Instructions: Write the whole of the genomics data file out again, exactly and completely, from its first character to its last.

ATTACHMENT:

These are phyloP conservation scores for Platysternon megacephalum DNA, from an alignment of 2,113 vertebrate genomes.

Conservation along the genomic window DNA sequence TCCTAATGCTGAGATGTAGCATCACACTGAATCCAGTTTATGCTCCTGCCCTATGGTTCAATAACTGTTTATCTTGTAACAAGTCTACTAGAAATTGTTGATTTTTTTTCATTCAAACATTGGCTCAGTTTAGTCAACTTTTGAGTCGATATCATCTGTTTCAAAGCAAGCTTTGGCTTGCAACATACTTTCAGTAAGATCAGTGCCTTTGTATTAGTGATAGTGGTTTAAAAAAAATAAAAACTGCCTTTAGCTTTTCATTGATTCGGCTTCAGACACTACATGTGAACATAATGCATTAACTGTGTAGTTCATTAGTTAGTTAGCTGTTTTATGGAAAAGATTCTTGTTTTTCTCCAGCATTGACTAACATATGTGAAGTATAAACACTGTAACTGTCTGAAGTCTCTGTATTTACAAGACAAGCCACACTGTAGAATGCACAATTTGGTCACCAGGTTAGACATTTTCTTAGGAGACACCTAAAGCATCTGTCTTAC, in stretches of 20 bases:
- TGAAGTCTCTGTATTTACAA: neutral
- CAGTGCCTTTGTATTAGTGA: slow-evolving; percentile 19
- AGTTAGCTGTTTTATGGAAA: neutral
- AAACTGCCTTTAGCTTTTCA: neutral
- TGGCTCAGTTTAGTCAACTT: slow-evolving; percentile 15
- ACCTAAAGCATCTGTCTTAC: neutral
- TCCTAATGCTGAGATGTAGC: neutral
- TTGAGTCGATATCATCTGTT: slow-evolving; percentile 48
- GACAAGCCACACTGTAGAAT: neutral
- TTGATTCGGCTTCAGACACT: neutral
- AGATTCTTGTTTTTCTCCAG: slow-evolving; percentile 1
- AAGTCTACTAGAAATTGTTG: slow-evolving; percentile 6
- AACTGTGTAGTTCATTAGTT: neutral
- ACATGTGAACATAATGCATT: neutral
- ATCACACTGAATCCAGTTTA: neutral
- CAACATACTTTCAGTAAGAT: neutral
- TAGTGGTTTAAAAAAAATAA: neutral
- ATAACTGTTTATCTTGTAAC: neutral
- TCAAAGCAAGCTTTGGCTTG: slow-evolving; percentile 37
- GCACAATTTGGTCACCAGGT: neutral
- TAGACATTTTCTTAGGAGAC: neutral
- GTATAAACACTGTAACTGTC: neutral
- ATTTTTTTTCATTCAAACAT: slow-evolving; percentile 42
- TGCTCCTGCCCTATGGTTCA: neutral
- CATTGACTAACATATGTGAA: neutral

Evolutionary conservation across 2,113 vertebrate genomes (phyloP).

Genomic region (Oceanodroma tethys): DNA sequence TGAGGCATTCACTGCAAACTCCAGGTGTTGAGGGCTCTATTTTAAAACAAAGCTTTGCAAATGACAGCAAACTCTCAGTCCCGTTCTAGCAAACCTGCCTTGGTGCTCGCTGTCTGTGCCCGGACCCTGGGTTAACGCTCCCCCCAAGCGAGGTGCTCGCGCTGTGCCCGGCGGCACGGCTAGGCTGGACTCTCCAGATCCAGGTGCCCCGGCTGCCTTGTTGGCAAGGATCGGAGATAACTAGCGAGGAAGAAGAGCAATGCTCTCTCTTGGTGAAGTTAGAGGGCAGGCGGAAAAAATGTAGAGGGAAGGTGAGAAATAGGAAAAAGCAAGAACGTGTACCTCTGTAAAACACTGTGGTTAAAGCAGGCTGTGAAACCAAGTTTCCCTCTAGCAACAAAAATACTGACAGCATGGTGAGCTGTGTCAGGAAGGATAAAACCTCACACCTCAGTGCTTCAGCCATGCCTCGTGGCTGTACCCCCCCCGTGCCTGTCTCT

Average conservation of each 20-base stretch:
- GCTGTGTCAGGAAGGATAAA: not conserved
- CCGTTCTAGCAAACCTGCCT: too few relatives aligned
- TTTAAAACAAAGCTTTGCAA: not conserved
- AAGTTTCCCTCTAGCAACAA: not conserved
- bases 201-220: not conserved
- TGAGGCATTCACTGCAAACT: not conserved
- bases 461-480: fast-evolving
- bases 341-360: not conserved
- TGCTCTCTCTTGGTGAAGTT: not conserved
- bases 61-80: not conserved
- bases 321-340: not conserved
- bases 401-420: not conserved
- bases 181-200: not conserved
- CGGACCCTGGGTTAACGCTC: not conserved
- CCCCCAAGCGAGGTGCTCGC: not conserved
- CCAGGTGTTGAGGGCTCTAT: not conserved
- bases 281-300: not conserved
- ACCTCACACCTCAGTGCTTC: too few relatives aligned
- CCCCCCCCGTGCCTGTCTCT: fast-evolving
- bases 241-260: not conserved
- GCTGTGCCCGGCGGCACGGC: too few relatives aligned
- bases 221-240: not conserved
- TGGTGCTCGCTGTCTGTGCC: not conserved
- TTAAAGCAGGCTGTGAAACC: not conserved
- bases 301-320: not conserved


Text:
These are phyloP conservation scores for Platysternon megacephalum DNA, from an alignment of 2,113 vertebrate genomes.

Conservation along the genomic window DNA sequence TCCTAATGCTGAGATGTAGCATCACACTGAATCCAGTTTATGCTCCTGCCCTATGGTTCAATAACTGTTTATCTTGTAACAAGTCTACTAGAAATTGTTGATTTTTTTTCATTCAAACATTGGCTCAGTTTAGTCAACTTTTGAGTCGATATCATCTGTTTCAAAGCAAGCTTTGGCTTGCAACATACTTTCAGTAAGATCAGTGCCTTTGTATTAGTGATAGTGGTTTAAAAAAAATAAAAACTGCCTTTAGCTTTTCATTGATTCGGCTTCAGACACTACATGTGAACATAATGCATTAACTGTGTAGTTCATTAGTTAGTTAGCTGTTTTATGGAAAAGATTCTTGTTTTTCTCCAGCATTGACTAACATATGTGAAGTATAAACACTGTAACTGTCTGAAGTCTCTGTATTTACAAGACAAGCCACACTGTAGAATGCACAATTTGGTCACCAGGTTAGACATTTTCTTAGGAGACACCTAAAGCATCTGTCTTAC, in stretches of 20 bases:
- TGAAGTCTCTGTATTTACAA: neutral
- CAGTGCCTTTGTATTAGTGA: slow-evolving; percentile 19
- AGTTAGCTGTTTTATGGAAA: neutral
- AAACTGCCTTTAGCTTTTCA: neutral
- TGGCTCAGTTTAGTCAACTT: slow-evolving; percentile 15
- ACCTAAAGCATCTGTCTTAC: neutral
- TCCTAATGCTGAGATGTAGC: neutral
- TTGAGTCGATATCATCTGTT: slow-evolving; percentile 48
- GACAAGCCACACTGTAGAAT: neutral
- TTGATTCGGCTTCAGACACT: neutral
- AGATTCTTGTTTTTCTCCAG: slow-evolving; percentile 1
- AAGTCTACTAGAAATTGTTG: slow-evolving; percentile 6
- AACTGTGTAGTTCATTAGTT: neutral
- ACATGTGAACATAATGCATT: neutral
- ATCACACTGAATCCAGTTTA: neutral
- CAACATACTTTCAGTAAGAT: neutral
- TAGTGGTTTAAAAAAAATAA: neutral
- ATAACTGTTTATCTTGTAAC: neutral
- TCAAAGCAAGCTTTGGCTTG: slow-evolving; percentile 37
- GCACAATTTGGTCACCAGGT: neutral
- TAGACATTTTCTTAGGAGAC: neutral
- GTATAAACACTGTAACTGTC: neutral
- ATTTTTTTTCATTCAAACAT: slow-evolving; percentile 42
- TGCTCCTGCCCTATGGTTCA: neutral
- CATTGACTAACATATGTGAA: neutral

Evolutionary conservation across 2,113 vertebrate genomes (phyloP).

Genomic region (Oceanodroma tethys): DNA sequence TGAGGCATTCACTGCAAACTCCAGGTGTTGAGGGCTCTATTTTAAAACAAAGCTTTGCAAATGACAGCAAACTCTCAGTCCCGTTCTAGCAAACCTGCCTTGGTGCTCGCTGTCTGTGCCCGGACCCTGGGTTAACGCTCCCCCCAAGCGAGGTGCTCGCGCTGTGCCCGGCGGCACGGCTAGGCTGGACTCTCCAGATCCAGGTGCCCCGGCTGCCTTGTTGGCAAGGATCGGAGATAACTAGCGAGGAAGAAGAGCAATGCTCTCTCTTGGTGAAGTTAGAGGGCAGGCGGAAAAAATGTAGAGGGAAGGTGAGAAATAGGAAAAAGCAAGAACGTGTACCTCTGTAAAACACTGTGGTTAAAGCAGGCTGTGAAACCAAGTTTCCCTCTAGCAACAAAAATACTGACAGCATGGTGAGCTGTGTCAGGAAGGATAAAACCTCACACCTCAGTGCTTCAGCCATGCCTCGTGGCTGTACCCCCCCCGTGCCTGTCTCT

Average conservation of each 20-base stretch:
- GCTGTGTCAGGAAGGATAAA: not conserved
- CCGTTCTAGCAAACCTGCCT: too few relatives aligned
- TTTAAAACAAAGCTTTGCAA: not conserved
- AAGTTTCCCTCTAGCAACAA: not conserved
- bases 201-220: not conserved
- TGAGGCATTCACTGCAAACT: not conserved
- bases 461-480: fast-evolving
- bases 341-360: not conserved
- TGCTCTCTCTTGGTGAAGTT: not conserved
- bases 61-80: not conserved
- bases 321-340: not conserved
- bases 401-420: not conserved
- bases 181-200: not conserved
- CGGACCCTGGGTTAACGCTC: not conserved
- CCCCCAAGCGAGGTGCTCGC: not conserved
- CCAGGTGTTGAGGGCTCTAT: not conserved
- bases 281-300: not conserved
- ACCTCACACCTCAGTGCTTC: too few relatives aligned
- CCCCCCCCGTGCCTGTCTCT: fast-evolving
- bases 241-260: not conserved
- GCTGTGCCCGGCGGCACGGC: too few relatives aligned
- bases 221-240: not conserved
- TGGTGCTCGCTGTCTGTGCC: not conserved
- TTAAAGCAGGCTGTGAAACC: not conserved
- bases 301-320: not conserved